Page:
With little fanfare over the last few years, Beyond Captain Orca! have established themselves as a cosmic force in the Seattle underground-rock scene. Their profile rose last month when they opened for UK hard-rock legends Uriah Heep at El Corazon.
Consisting of legendary producer and Skinyard member Jack Endino on guitar, 5-Track on bass, and Patrick Lenon on drums (they are often joined by guest musicians), BCO! specialize in epic instrumentals that explore the fiery, galaxy-brained territory staked out by krautrock mind-expanders such as Ash Ra Tempel and Agitation Free, as well as Japanese (t)rippers such as High Rise and Acid Mothers Temple.
BCO! display classic power-trio telepathy, moving from peak to peak with a kind of muscular transcendence. Check out their 28-minute improvisational set opening for Uriah Heep below to get an idea of BCO!'s sky-scraping interplay. Very few bands in the Northwest are going as deep and long as these guys do.
Now seems like a good time to learn more about Beyond Captain Orca!, and an e-mail interview happened as spontaneously as one of their extended jams.
How did Beyond Captain Orca! come together?
Endino: We play together in a band called MKB Ultra, and we always have places in our set allocated to pure improv, where we take a breather from the song framework for a time. We always have so much fun with those parts that I remember calling up 5-Track and proposing the idea of a 100-percent improv instrumental trio, and asked him if he thought Patrick would be into drumming with us, too. The only goal I suggested was, can we cast a spell over the listeners (and ourselves) while playing 100-percent improv on stage, without relying on repetition, or "solos," or rock/jazz song structures, or any other conventional approaches? We never really discussed anything else.
5-Track: Jack was really taken with Patrick’s drumming—as I have been since about 2004. My wife named the band, and I don’t know exactly what she had in mind, but to me the name combines Captain Beefheart, Captain Beyond (et al.), marine life, whale songs, and the stunning natural beauty of the Pacific Northwest.
Can you talk about Beyond Captain Orca!’s creative approach and its relation to the great explorers of ’70s krautrock?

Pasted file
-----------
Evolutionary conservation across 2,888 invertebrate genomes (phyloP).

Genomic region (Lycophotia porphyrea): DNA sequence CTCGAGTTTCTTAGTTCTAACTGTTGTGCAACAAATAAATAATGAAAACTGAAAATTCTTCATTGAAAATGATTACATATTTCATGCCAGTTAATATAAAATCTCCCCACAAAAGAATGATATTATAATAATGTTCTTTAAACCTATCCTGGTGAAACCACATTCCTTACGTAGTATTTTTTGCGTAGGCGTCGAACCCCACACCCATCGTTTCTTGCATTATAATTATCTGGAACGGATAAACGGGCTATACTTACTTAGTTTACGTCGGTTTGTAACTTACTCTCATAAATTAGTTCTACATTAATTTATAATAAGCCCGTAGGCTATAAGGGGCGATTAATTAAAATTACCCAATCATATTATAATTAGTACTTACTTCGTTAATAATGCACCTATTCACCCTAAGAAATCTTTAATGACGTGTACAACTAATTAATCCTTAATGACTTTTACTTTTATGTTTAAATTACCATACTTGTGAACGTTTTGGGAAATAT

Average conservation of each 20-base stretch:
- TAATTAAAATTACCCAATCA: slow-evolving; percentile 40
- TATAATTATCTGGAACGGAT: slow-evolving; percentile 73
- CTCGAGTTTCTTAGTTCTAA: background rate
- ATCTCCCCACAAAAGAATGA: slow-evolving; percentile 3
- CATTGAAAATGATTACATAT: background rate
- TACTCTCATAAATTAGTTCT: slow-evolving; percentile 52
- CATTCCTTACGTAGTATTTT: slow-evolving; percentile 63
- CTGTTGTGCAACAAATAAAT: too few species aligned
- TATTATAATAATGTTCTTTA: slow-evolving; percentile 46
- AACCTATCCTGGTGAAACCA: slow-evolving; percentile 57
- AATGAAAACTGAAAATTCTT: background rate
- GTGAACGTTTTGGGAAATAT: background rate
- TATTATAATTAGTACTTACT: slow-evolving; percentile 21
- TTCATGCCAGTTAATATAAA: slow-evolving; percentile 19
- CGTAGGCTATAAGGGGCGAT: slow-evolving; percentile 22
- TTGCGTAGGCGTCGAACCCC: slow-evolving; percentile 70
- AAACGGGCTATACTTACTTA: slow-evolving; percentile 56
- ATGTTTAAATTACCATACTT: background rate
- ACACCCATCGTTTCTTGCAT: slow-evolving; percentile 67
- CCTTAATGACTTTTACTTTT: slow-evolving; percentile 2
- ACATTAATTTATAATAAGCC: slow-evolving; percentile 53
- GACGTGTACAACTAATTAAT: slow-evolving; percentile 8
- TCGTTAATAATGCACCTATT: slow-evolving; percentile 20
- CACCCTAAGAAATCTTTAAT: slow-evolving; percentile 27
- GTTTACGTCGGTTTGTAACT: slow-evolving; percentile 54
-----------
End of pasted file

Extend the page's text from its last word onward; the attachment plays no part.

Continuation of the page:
Endino: We respect it, but I don't think any of us are great "students" of krautrock. I'm coming more from US/UK psych- and space-rock. A common krautrock "parameter" was hypnotic grooves with improv layered over the grooves, but that is not important to us. It might happen that way some time, and it might not. It's just, can we hold the room?
5-Track: We don’t talk a great deal about our creative approach except for the mantra, "We aim to cast a spell." Which I’ve interpreted different ways on different occasions. We all have sizable record collections and widely varied taste, so that informs what we play in the moment. Jack and I are aware of Julian Cope’s krautrocksampler—his japrocksampler is at least as influential for me. My big influences in Beyond Captain Orca! are more to do with Miles Davis’s Dark Magus phase, Jimi’s NYE Fillmore concerts with the Band of Gypsys, and Lee Perry’s Black Ark… with the occasional dip into Alice Coltrane, Mdou Moctar, Mainliner, Sun Ra, Betty Davis, Tinariwen, Earth, “The Soul Of Mbira,” Sleep/Om, Lauren Hill, “Gamelan of the Love God,” Olivia Wyatt’s Staring Into the Sun, D’Angelo, Congotronics, the Velvet Underground, Prime Time, early Santana, Gnawa music, Shabazz Palaces, Les Filles de Illighadad… Trance musics in general… I’ll listen to all kinds of music, but those are some of what figures into my approach right now in this band.
Last year we were invited to play a krautrock tribute night at Lo-Fi, and Chris Martin from Kinski had recently told us we sounded like Ash Ra Tempel’s first album. I really enjoy the first couple Ash Ra Tempel albums, so we played the show figuring Ash Ra Tempel was improvising, so we’d just try to jam along similar lines and that should count as a "cover." That is the most prep we’ve ever done for a show, and it wasn’t a lot. One of the resulting pieces, "Thence," Patrick says, is "some of the most interesting free playing" he’s been a part of—and he’s been part of a lot of interesting free playing. "Thence" is akin texturally to a free-jazz ballad, for lack of a better term, but it could also be heard as ambient or glacial, like side 2 of Ash Ra Tempel’s Join Inn or parts of Miles’s Pangaea. Milford Graves and Bill Laswell have some duets that sound a bit like this as well.